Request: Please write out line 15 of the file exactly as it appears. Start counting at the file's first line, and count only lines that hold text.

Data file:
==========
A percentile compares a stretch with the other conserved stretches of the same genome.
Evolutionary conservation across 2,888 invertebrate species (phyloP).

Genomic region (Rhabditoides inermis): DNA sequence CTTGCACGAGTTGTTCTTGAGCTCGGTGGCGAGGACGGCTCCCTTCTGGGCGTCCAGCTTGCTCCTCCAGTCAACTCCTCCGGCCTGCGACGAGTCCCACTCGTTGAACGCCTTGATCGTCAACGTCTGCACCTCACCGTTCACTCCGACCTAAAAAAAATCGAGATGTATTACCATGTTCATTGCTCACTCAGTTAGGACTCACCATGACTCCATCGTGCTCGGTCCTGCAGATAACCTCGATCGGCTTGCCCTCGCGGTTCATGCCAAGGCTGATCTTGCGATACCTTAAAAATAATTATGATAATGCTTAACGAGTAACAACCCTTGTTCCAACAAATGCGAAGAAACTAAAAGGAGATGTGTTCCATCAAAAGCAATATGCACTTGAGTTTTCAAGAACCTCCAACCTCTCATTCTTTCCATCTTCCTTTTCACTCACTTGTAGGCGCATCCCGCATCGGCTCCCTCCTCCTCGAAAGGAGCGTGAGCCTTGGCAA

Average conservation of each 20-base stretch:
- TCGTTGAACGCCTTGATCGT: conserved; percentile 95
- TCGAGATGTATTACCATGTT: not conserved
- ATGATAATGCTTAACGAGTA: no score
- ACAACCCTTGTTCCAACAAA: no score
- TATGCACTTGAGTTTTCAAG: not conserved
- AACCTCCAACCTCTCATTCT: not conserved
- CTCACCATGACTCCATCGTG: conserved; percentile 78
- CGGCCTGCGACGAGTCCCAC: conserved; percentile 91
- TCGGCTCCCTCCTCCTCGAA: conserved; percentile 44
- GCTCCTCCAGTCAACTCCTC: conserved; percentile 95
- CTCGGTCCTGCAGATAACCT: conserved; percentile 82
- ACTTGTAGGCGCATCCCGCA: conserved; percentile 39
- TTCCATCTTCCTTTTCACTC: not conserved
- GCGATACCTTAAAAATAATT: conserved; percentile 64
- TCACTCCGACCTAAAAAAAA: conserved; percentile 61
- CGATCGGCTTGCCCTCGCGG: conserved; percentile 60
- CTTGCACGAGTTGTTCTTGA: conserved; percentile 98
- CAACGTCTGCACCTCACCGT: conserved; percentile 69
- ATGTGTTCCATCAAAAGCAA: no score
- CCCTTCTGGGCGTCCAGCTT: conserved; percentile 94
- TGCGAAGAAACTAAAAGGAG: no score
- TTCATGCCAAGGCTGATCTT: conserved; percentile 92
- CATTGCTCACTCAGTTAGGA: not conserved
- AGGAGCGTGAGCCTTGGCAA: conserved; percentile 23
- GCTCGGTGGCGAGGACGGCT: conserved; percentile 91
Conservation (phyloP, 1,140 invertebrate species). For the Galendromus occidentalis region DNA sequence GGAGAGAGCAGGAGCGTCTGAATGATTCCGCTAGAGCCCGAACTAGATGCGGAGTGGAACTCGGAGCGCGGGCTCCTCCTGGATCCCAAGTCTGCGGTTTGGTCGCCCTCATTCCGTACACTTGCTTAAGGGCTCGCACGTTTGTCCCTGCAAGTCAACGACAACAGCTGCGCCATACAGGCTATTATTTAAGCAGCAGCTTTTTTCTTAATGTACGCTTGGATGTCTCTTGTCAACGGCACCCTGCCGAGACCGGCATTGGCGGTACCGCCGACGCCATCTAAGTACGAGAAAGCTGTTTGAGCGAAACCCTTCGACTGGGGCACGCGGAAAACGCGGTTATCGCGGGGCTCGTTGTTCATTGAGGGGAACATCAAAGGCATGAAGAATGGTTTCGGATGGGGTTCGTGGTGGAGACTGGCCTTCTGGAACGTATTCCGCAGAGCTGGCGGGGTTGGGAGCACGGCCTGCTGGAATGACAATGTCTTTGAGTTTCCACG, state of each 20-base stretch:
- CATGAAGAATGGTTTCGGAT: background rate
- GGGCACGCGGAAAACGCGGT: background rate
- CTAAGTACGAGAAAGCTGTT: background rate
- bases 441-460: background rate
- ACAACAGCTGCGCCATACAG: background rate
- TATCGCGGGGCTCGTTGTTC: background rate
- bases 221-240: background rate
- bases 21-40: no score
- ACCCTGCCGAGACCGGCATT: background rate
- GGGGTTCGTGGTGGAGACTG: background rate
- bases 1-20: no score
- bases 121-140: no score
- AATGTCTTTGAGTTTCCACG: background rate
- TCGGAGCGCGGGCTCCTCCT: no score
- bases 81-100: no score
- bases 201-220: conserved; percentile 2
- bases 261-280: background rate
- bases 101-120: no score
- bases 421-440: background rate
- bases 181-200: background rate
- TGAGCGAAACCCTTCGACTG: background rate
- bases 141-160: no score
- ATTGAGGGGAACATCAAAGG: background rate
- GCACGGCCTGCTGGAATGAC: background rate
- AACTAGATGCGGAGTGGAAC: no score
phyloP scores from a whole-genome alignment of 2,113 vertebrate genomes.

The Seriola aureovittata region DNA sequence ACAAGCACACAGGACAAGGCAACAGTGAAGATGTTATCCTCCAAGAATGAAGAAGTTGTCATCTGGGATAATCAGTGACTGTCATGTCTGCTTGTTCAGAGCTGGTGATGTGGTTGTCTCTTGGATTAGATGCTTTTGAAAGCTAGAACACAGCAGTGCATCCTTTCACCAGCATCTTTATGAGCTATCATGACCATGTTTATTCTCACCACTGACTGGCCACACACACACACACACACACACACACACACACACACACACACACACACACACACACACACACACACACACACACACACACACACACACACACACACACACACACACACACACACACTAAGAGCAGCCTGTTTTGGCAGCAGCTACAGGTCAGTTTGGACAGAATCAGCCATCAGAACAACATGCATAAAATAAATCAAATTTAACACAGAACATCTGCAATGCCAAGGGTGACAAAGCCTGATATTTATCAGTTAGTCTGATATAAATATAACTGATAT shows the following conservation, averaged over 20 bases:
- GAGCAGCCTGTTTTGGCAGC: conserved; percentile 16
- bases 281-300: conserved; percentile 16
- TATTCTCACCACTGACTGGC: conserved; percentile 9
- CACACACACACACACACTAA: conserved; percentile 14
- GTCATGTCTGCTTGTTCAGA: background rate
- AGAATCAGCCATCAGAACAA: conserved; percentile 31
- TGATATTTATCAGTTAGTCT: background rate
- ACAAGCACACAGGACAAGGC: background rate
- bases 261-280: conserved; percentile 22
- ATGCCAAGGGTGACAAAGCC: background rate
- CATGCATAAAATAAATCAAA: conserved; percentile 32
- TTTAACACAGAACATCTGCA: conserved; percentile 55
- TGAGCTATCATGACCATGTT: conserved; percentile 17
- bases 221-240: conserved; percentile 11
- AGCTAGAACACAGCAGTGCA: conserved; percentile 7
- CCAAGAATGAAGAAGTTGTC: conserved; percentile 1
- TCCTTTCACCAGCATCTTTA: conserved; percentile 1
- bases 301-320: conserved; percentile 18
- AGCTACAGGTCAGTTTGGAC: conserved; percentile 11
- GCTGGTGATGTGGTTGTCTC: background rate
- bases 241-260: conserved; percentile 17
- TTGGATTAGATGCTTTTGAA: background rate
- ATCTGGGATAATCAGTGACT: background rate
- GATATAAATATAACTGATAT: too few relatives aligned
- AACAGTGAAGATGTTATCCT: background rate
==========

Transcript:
- CTCGGTCCTGCAGATAACCT: conserved; percentile 82